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Blago Recruits Letters of Support on Facebook

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Blago Recruits Letters of Support on Facebook

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'Through Adversity Comes Good Things': Blago

The morning after his guilty verdict, former Gov. Rod Blagojevich takes his daughter to school and briefly talks to reporters about persevering.
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Rod Blagojevich wants you.

Actually, just your letters.  And please, only the valentines.

The Blagojevich family posted a statement today on their Facebook page, noting “We have been getting so many requests from people who would like to help us by writing a letter to the judge for sentencing.”  They ask that those letters be forwarded to defense lawyer Aaron Goldstein. 

And plenty of people responded.

“I don’t think you did anything different than the Daleys did for so many years,” wrote Blago fan Madeleine Wirtz Yonker.  “You just ticked off the wrong person.”

Carlos Cortes declared, “You have contributed more to Illinois than any governor ever will.”  Elvis Presley impersonator Jim Elvis wrote, “Anything we can do to help you, consider it done.”

But not all of the postings were hearts and flowers.

Andy Riley declared, “I would love to send a letter to the judge asking them to double the normal sentence for your crimes!”  Another Facebook friend, J.D. Figueroa wrote, “I hope you spend a very long time in there.  Enjoy being in the real world where criminals get what they deserve.”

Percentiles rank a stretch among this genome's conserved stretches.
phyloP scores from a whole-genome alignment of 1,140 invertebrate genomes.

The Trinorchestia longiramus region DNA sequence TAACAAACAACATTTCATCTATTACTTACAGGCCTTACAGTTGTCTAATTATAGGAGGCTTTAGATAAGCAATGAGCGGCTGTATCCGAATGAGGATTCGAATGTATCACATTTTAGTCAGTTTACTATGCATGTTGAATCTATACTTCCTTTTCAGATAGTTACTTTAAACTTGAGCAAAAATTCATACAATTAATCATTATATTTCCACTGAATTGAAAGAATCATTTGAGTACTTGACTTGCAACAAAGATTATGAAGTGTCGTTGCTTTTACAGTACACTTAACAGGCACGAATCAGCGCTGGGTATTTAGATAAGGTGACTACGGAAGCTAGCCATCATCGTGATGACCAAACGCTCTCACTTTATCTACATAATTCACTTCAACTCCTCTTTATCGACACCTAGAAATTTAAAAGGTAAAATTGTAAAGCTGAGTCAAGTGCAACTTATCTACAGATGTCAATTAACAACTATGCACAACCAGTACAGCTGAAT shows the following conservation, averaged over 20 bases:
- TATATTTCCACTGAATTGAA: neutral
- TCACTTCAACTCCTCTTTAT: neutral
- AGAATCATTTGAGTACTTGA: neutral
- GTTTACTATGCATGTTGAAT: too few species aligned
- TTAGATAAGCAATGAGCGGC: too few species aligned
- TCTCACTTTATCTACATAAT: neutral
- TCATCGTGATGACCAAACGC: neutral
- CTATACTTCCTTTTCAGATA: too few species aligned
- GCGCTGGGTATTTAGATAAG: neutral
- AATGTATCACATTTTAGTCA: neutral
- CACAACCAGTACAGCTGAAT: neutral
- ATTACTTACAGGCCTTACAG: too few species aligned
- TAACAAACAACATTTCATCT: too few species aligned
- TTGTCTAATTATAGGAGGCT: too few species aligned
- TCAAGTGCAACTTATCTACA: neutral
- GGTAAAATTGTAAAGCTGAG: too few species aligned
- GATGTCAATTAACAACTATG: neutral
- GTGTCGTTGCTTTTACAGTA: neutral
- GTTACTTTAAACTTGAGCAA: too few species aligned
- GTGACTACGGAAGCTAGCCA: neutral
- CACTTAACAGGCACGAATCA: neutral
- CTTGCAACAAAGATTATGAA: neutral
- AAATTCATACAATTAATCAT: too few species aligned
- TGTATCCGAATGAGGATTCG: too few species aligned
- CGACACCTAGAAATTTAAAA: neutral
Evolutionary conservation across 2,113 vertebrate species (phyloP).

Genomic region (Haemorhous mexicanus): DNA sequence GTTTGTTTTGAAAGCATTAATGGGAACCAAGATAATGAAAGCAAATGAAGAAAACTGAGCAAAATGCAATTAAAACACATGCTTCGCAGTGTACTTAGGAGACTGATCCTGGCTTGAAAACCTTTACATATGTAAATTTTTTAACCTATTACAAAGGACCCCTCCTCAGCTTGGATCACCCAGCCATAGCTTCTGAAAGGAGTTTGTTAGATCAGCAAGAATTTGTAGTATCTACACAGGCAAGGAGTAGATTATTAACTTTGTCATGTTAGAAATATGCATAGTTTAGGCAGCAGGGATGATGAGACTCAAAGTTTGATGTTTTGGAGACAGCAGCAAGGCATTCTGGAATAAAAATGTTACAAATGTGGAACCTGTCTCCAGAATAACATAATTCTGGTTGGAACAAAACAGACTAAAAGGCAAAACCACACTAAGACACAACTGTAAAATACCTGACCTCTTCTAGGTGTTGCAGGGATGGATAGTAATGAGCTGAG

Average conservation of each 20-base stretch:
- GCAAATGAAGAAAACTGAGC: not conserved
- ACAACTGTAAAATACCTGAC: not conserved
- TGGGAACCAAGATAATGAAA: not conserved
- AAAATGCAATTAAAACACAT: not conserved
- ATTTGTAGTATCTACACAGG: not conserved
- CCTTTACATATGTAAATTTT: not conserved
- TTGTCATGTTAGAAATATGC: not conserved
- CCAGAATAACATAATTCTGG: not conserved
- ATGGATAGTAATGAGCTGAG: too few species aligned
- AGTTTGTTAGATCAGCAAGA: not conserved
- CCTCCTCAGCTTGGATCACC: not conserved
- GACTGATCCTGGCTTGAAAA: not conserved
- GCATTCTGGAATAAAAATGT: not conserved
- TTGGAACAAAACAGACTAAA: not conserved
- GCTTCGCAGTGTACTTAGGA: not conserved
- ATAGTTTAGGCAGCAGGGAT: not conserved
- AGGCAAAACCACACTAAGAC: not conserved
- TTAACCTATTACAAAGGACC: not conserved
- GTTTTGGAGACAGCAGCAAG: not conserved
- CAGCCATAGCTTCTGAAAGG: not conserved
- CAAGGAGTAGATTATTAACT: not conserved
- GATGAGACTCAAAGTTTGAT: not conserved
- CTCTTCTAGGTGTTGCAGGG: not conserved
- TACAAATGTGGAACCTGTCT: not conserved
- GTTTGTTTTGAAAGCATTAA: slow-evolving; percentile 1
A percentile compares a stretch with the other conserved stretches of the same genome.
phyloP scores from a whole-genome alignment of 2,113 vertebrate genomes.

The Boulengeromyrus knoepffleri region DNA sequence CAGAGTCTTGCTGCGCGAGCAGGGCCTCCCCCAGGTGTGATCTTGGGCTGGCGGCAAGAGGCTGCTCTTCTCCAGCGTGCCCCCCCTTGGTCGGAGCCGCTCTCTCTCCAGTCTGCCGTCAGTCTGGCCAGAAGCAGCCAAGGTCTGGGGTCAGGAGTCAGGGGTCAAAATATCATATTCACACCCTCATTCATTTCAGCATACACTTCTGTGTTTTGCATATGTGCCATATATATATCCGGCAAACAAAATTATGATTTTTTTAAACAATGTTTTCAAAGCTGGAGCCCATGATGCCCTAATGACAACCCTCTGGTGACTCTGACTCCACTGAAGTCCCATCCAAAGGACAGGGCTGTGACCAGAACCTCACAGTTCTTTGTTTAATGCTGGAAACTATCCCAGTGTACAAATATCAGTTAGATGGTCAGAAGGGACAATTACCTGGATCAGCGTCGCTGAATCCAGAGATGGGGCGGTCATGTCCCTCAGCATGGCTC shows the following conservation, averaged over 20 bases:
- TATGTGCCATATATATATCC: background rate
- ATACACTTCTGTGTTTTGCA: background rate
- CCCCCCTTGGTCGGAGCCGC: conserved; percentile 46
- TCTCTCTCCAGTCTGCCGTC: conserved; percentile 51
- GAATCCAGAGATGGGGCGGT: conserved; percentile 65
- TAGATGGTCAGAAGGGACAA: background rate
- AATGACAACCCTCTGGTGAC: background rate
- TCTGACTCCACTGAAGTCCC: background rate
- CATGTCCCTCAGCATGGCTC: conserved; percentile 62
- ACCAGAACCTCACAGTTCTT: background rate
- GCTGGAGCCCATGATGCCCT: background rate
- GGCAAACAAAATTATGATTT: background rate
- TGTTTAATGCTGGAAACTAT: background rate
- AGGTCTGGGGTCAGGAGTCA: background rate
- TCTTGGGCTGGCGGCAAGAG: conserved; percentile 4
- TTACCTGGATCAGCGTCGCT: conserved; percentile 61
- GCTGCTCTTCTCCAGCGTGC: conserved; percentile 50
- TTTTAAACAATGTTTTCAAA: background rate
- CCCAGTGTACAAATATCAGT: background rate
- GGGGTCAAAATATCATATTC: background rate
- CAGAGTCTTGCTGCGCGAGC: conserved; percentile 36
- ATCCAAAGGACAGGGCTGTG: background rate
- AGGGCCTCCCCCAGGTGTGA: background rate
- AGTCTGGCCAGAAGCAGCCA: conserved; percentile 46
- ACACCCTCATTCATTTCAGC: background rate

John Bockrath told Blagojevich in his post, “Hope they put you in for the max, for what you did to the people of Illinois.”

Asked if he thinks the strategy of encouraging positive comment from average citizens will actually help the former governor, Blagojevich attorney Sheldon Sorosky said the letters could provide a “granule of sugar in Blagojevich’s favor.”

“I don’t know what effect it has,” he said.  “But it couldn’t hurt.”

Barring the more critical comments, legal observers agree letters to the judge could only help Blagojevich’s cause.

“I think that letters do make a difference with judges,” said former federal prosecutor Ron Safer.  “Judges are people.”

Safer said simple declarations that Blagojevich was a good governor would not serve him well.  What would resonate more, he said, would be specific accounts of kindness or good deeds done outside of the public eye.

“You’re sentencing a human being.  You’re not sentencing a crime,” Safer said.  “And a human being is a collection of acts, good and bad.”

If the Blagojevich family gathered around the computer to view their facebook page, they would find the abovementioned fan letters and brickbats, but also a few comments which seemed to veer off the road.

“I’ve got one of those cool folding chairs that I’m looking to unload,” said Facebook friend Matthew Kidwell.  “Do you know of anyone that could help me sell this seat?”

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